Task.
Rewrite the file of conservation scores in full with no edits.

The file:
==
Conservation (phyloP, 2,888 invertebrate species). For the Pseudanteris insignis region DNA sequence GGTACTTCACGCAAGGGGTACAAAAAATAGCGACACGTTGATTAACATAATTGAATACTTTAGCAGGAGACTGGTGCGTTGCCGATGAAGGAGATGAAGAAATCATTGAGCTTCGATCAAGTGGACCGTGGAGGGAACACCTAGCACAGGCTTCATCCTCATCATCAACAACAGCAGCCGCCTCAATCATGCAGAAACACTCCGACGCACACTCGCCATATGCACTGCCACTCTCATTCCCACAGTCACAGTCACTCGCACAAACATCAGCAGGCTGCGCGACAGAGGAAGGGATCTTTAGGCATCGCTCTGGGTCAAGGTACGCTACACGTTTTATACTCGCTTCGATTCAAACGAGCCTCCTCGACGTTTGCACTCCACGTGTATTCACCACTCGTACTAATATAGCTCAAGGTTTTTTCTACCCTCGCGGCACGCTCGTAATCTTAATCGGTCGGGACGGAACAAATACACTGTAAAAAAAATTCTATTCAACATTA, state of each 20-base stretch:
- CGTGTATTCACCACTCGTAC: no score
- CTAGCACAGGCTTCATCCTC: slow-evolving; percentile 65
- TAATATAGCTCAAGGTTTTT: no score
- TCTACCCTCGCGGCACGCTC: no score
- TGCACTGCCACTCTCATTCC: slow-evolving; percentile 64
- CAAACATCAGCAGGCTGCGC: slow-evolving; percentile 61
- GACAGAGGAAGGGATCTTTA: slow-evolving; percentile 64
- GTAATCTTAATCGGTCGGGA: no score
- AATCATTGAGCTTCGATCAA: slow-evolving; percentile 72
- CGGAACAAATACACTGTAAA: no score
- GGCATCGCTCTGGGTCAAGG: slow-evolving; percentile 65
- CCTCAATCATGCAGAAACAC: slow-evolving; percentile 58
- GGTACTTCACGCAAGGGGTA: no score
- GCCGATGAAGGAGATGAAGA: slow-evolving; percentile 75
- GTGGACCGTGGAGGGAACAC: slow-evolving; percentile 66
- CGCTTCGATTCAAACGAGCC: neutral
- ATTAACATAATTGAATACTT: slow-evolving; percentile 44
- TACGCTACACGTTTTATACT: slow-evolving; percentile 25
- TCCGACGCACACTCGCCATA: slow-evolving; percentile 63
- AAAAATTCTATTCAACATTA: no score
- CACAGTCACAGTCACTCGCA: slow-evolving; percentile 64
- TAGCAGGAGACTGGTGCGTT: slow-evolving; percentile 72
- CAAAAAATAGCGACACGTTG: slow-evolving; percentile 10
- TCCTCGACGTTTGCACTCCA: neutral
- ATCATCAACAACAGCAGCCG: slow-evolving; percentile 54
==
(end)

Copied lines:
Conservation (phyloP, 2,888 invertebrate species). For the Pseudanteris insignis region DNA sequence GGTACTTCACGCAAGGGGTACAAAAAATAGCGACACGTTGATTAACATAATTGAATACTTTAGCAGGAGACTGGTGCGTTGCCGATGAAGGAGATGAAGAAATCATTGAGCTTCGATCAAGTGGACCGTGGAGGGAACACCTAGCACAGGCTTCATCCTCATCATCAACAACAGCAGCCGCCTCAATCATGCAGAAACACTCCGACGCACACTCGCCATATGCACTGCCACTCTCATTCCCACAGTCACAGTCACTCGCACAAACATCAGCAGGCTGCGCGACAGAGGAAGGGATCTTTAGGCATCGCTCTGGGTCAAGGTACGCTACACGTTTTATACTCGCTTCGATTCAAACGAGCCTCCTCGACGTTTGCACTCCACGTGTATTCACCACTCGTACTAATATAGCTCAAGGTTTTTTCTACCCTCGCGGCACGCTCGTAATCTTAATCGGTCGGGACGGAACAAATACACTGTAAAAAAAATTCTATTCAACATTA, state of each 20-base stretch:
- CGTGTATTCACCACTCGTAC: no score
- CTAGCACAGGCTTCATCCTC: slow-evolving; percentile 65
- TAATATAGCTCAAGGTTTTT: no score
- TCTACCCTCGCGGCACGCTC: no score
- TGCACTGCCACTCTCATTCC: slow-evolving; percentile 64
- CAAACATCAGCAGGCTGCGC: slow-evolving; percentile 61
- GACAGAGGAAGGGATCTTTA: slow-evolving; percentile 64
- GTAATCTTAATCGGTCGGGA: no score
- AATCATTGAGCTTCGATCAA: slow-evolving; percentile 72
- CGGAACAAATACACTGTAAA: no score
- GGCATCGCTCTGGGTCAAGG: slow-evolving; percentile 65
- CCTCAATCATGCAGAAACAC: slow-evolving; percentile 58
- GGTACTTCACGCAAGGGGTA: no score
- GCCGATGAAGGAGATGAAGA: slow-evolving; percentile 75
- GTGGACCGTGGAGGGAACAC: slow-evolving; percentile 66
- CGCTTCGATTCAAACGAGCC: neutral
- ATTAACATAATTGAATACTT: slow-evolving; percentile 44
- TACGCTACACGTTTTATACT: slow-evolving; percentile 25
- TCCGACGCACACTCGCCATA: slow-evolving; percentile 63
- AAAAATTCTATTCAACATTA: no score
- CACAGTCACAGTCACTCGCA: slow-evolving; percentile 64
- TAGCAGGAGACTGGTGCGTT: slow-evolving; percentile 72
- CAAAAAATAGCGACACGTTG: slow-evolving; percentile 10
- TCCTCGACGTTTGCACTCCA: neutral
- ATCATCAACAACAGCAGCCG: slow-evolving; percentile 54